INTERVIEW with Tim Hetherington

Filmmaker and photo journalist, Tim Hetherington (1970 - 2011)

Tim Hetherington is a photographer and filmmaker who has been reporting on war for over ten years. A regular contributor to Vanity Fair, he is also a four time recipient of the press photo prize awarded by World Press. Along with author and journalist, Sebastian Junger, Hetherington has co-directed the new documentary, “Restrepo”, which premiered at Sundance this past season. I sat with Tim, a British subject who is based in New York City, sipping coffee and enjoying an especially lovely early summer day at a cafe just off West Houston Street.

AS: I know you and Sebastian both come from a war reporting background. How did you two meet and how did you come to the idea of making this documentary?

Tim Hetherington: Sebastian had the idea that he wanted to follow a platoon of soldiers for a year. At the time he had thought of it, no one had done it. It’s kind of surprising since the war on terror had been going on since 2001. He was looking around for a group of soldiers to follow and subsequently met a battle company, the 173rd Airborne in the Zabol Provence in Southern Afghanistan in 2005 and he really liked the guys. He liked those soldiers. So he wondered where they were again and it turns out they were in the Korengal Valley.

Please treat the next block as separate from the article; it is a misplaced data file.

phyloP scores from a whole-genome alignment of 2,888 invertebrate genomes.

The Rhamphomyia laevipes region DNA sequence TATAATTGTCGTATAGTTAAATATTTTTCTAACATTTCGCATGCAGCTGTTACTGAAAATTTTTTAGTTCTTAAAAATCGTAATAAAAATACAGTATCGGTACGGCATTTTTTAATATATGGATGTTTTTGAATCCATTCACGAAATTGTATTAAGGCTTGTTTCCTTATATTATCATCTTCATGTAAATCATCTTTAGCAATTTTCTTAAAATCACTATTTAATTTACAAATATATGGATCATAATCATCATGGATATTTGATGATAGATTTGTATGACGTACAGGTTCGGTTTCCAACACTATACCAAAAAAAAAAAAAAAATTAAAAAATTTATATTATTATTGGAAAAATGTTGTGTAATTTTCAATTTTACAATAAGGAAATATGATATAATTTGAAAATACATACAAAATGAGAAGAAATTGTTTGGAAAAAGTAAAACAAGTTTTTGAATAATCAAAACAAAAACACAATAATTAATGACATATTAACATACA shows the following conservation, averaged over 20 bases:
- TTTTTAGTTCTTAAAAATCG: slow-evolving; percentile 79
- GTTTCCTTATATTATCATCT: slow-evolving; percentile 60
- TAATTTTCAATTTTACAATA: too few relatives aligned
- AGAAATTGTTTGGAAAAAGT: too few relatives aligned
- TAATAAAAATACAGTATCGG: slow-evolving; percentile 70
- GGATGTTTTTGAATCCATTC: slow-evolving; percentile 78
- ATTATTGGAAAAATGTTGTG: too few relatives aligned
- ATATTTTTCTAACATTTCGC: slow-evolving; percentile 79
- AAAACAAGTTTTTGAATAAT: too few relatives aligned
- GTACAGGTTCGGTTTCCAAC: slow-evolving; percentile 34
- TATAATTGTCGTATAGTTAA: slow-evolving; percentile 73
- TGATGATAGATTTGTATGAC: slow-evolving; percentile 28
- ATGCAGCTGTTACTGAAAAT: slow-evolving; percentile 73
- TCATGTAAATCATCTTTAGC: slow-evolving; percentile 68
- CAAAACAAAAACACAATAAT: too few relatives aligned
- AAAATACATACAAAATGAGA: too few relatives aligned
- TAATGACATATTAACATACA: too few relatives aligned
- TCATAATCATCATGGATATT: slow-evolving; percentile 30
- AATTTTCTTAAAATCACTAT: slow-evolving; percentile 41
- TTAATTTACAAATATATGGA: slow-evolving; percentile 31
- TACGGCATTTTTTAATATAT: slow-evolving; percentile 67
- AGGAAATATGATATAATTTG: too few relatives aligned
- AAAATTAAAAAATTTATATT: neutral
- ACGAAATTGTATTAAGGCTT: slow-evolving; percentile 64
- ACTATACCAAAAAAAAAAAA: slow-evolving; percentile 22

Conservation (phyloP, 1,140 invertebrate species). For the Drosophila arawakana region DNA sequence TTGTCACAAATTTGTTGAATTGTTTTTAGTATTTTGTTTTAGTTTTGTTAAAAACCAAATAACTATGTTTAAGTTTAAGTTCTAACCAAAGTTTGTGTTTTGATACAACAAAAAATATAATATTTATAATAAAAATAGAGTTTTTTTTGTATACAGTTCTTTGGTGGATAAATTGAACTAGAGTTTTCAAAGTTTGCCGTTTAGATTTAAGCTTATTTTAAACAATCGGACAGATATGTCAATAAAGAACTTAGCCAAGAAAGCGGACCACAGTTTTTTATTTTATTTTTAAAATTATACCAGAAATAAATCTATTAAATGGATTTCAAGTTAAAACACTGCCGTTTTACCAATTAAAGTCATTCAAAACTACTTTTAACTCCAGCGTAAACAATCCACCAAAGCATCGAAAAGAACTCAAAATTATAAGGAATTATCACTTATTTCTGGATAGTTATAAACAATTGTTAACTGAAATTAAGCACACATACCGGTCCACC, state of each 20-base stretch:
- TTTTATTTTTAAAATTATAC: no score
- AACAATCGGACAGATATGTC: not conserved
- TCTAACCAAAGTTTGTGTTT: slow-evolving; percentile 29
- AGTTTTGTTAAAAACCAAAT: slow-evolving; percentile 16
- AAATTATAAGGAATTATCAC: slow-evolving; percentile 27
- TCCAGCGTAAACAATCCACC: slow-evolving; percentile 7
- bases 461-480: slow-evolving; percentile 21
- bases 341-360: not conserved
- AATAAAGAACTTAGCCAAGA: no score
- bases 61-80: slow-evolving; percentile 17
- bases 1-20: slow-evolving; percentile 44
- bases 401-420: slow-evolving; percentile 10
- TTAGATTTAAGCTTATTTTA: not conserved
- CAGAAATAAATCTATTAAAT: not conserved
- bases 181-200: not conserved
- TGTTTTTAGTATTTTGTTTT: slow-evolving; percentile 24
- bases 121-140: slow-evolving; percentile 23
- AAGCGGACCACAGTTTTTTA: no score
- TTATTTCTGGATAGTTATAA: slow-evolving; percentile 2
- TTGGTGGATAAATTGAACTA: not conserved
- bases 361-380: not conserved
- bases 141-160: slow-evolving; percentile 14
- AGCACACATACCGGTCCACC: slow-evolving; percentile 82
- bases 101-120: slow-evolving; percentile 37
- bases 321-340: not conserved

AS: They were the 2nd Platoon?

Hetherington: Yes, so they were in the Korengal and he knew he wanted to go out there. Originally, Sebastian had it in mind that he wanted to write a book. He has a relationship with ABC-News. He thought I’ll take a video camera, perhaps shoot some video, maybe make a film. The articles were being supported by Vanity Fair (both Junger and Hetherington are regular contributors to the publication). Vanity Fair teamed us up. So that’s how we ended up going to Afghanistan together. I don’t think either of us thought that this was going to turn into a full on feature length documentary. I mean, sure, make a TV film but a film like it’s turned out? No. When I first went out there I thought it was going to be a pretty quiet assignment. Go out with some guys, meet some village elders. You know, at the time the war was pretty focused on Iraq. Afghanistan seemed pretty quiet in my mind. Nothing prepared me for the level of fighting that went on.